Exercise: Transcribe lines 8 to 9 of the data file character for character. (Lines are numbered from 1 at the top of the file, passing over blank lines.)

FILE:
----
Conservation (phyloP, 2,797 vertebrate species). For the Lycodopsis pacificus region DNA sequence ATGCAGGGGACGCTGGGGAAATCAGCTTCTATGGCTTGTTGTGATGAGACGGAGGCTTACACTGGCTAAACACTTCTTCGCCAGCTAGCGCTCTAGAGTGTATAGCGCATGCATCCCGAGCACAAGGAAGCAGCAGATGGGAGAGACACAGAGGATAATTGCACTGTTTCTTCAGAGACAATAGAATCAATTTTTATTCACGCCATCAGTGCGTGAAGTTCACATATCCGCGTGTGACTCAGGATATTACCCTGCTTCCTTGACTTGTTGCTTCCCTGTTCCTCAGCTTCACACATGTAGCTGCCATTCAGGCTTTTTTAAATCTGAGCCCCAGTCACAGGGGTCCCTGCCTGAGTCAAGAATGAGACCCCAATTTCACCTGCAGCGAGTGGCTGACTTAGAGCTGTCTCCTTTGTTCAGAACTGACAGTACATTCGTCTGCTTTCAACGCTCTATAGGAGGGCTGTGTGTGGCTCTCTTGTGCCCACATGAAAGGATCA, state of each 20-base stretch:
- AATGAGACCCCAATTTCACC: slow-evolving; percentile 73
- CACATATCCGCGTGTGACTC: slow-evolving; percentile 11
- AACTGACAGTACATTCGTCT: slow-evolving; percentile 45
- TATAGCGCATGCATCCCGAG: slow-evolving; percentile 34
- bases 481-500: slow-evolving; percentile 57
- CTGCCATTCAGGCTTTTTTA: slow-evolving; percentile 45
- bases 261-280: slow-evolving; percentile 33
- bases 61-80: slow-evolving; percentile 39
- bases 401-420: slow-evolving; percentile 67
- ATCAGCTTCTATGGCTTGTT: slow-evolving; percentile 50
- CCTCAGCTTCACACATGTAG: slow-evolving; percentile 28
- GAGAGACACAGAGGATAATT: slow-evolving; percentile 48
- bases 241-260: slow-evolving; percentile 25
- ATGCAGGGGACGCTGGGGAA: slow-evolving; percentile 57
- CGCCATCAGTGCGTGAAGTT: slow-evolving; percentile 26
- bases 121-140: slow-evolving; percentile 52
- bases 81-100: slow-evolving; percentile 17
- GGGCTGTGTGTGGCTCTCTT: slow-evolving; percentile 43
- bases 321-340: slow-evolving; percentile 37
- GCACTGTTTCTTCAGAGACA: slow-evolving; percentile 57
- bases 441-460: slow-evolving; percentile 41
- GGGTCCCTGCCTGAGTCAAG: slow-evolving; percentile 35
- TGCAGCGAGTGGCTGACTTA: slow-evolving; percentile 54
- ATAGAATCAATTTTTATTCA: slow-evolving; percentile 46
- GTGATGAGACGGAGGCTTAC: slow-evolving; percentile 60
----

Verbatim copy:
- bases 261-280: slow-evolving; percentile 33
- bases 61-80: slow-evolving; percentile 39